Cindy Johnson, Owner | Elephant In The Room Design in Princeton, NJ | 609-454-3378 |

This is certainly a difficult situation in which we find ourselves.  Many are suffering physically, financially and emotionally, but we will persevere and get through this situation together – yet apart.  Due to the pandemic, my small business, like so many others, was forced to close until further notice. While this is a very stressful situation, I’ve found that I’ve been able to continue interacting with my clients via Zoom.

In addition, I’ve instituted a special program that may bring my clients some measure of control and distraction while providing some much deserved assistance to our selfless front-line medical workers. I’m offering hourly virtual “in-home” interior design services via FaceTime or Zoom. 30% of the proceeds from these meetings will go to provide meals for medical staff workers at Hunterdon Healthcare.

Going forward, I will continue to do interior design consultation via Zoom, even when I can reopen my showroom. I will be running my showroom solo for the foreseeable future, so video consultations will enable me to be more accessible to clients. I’ve also decided to expand my custom retail offerings and I will be offering some home accessories – and, of course, face masks – in my original textile designs.  They will be available in store and online.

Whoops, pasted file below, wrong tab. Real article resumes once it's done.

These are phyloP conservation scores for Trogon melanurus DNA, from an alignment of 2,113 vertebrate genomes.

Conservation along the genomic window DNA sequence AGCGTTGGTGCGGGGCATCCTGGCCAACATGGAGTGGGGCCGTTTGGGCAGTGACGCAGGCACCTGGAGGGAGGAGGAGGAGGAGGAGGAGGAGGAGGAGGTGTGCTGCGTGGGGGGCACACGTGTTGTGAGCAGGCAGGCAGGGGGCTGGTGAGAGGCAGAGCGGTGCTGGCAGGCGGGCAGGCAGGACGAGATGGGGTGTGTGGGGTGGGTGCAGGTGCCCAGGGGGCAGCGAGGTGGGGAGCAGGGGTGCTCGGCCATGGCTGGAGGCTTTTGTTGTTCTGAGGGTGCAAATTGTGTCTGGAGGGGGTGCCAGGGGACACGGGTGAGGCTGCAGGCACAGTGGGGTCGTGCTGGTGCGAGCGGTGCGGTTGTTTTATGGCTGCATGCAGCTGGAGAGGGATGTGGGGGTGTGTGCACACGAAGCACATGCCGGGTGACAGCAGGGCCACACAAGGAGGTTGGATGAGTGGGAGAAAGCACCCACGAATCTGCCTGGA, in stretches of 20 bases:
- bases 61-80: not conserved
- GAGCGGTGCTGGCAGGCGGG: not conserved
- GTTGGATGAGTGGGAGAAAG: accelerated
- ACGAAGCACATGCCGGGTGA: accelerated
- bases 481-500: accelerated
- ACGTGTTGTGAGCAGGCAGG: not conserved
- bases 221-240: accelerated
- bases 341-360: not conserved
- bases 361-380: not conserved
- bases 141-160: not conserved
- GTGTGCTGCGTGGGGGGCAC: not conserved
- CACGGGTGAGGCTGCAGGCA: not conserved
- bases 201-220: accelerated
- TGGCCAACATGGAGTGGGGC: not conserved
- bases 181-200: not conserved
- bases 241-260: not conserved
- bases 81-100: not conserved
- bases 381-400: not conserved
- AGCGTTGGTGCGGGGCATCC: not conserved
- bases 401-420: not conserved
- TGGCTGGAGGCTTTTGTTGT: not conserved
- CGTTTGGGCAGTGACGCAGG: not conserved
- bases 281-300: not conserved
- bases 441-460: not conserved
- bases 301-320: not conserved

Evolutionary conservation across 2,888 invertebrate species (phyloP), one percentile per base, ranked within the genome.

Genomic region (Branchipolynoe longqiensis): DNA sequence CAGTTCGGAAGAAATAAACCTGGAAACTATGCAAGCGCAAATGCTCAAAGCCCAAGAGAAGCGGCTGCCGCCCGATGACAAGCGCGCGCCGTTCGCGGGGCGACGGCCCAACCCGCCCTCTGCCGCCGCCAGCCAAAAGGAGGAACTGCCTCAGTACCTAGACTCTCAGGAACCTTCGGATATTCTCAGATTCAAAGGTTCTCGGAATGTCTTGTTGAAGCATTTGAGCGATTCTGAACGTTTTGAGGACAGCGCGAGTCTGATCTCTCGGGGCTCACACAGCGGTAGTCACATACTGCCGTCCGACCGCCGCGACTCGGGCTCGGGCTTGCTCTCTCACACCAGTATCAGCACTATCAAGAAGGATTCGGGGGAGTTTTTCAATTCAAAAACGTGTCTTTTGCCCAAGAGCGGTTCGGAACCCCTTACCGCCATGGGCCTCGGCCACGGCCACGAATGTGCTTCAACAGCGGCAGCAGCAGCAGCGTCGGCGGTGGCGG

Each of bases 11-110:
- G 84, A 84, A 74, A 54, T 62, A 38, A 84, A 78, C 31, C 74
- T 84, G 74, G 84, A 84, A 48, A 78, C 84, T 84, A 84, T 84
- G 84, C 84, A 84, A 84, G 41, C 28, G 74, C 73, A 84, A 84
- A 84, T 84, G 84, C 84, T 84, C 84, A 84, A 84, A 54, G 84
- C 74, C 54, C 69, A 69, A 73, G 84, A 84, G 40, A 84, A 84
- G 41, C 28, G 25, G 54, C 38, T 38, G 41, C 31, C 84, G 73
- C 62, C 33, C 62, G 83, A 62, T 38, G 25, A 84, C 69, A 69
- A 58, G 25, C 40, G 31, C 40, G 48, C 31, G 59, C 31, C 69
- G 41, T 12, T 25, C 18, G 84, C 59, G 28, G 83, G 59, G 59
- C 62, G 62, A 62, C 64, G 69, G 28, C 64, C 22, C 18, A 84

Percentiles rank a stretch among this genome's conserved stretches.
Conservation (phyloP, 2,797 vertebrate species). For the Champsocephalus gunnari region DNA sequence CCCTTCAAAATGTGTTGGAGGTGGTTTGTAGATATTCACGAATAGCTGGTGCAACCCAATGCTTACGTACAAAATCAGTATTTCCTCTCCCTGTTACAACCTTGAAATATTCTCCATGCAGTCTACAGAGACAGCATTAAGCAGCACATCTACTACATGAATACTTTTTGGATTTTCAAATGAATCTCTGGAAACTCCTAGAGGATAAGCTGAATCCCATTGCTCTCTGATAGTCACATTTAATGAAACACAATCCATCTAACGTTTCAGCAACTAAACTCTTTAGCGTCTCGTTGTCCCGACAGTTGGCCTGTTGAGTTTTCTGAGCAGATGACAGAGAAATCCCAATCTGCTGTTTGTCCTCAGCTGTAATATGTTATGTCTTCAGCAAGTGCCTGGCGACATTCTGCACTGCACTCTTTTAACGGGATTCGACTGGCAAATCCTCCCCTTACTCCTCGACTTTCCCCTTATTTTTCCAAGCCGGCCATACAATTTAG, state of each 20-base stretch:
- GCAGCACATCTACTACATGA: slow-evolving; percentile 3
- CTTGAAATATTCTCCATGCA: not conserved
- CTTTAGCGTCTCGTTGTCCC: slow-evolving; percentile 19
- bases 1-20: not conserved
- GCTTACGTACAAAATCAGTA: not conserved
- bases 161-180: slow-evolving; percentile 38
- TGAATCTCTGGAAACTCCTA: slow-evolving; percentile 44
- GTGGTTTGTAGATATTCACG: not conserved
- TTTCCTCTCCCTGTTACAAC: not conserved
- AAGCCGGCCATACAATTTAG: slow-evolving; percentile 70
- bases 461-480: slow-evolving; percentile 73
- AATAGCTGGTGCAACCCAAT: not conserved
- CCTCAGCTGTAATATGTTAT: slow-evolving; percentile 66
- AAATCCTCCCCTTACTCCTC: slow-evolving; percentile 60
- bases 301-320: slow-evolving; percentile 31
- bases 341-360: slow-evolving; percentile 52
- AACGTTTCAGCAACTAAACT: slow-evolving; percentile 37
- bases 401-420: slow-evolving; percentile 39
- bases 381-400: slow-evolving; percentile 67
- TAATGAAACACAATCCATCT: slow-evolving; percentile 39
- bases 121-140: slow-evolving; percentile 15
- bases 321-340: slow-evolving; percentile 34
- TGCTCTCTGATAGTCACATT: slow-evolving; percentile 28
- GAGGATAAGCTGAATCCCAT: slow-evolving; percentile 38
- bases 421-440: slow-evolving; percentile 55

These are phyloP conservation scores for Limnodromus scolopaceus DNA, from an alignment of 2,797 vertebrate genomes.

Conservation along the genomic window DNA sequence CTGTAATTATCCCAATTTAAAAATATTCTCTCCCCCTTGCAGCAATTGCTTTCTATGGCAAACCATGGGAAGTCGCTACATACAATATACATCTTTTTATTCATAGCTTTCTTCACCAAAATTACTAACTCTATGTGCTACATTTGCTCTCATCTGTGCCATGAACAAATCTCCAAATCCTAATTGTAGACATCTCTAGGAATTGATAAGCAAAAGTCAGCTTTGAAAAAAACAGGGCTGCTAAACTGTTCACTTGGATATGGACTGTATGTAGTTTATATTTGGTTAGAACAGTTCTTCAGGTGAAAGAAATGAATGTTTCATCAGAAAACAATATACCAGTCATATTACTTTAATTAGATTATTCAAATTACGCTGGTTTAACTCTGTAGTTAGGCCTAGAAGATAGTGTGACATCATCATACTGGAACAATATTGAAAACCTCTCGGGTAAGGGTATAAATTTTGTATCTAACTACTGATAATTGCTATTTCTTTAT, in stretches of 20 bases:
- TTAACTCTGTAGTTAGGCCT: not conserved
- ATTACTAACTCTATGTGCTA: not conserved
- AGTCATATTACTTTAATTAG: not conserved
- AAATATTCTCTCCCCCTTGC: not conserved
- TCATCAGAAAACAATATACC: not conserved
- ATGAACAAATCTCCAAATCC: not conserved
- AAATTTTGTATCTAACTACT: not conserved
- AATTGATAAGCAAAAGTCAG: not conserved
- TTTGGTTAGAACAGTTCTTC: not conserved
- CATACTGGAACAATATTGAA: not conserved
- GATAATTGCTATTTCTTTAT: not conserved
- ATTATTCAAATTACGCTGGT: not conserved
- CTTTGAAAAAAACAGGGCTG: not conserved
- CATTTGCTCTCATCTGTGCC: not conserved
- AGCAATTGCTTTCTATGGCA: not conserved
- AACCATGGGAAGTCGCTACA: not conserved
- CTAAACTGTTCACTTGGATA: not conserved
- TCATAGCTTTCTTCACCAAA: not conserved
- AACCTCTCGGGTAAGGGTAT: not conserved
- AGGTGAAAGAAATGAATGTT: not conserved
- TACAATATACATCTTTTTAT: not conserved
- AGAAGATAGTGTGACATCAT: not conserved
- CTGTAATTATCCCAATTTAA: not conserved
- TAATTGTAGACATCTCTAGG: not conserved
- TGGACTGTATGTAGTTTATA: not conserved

Julia Kleyman, Designer | Ulrich Inc. in Ridgewood, NJ | 201-445-1260 |

When the shelter-in-place mandate was first implemented, I lost momentum with a number of prospective clients. I had a couple of house visits lined up to take initial measurements and these appointments got canceled right away. My other meetings for design and budget presentations were canceled as well. These have not been rescheduled yet, but I am hopeful that they will once we officially re-open.

In the meantime, I’ve focused on my current clients’ projects. One of my clients moved her family to Hilton Head, SC. Her kitchen had already been designed and we worked on details over the phone. Under usual circumstances I would go to the job site to discuss and review those issues. Instead, I emailed her Photoshop and hand sketches, and we’ve resolved a number of issues.

There has been some good news. I was honored to have my kitchen project featured on the cover of Bergen magazine’s April 2020 issue and sharing this news with my clients, my team and the world was great! Social media is extremely important, and it’s always difficult to find time to do it. Staying home allowed me to focus on my social media platforms and on submitting this kitchen and other projects to design competitions.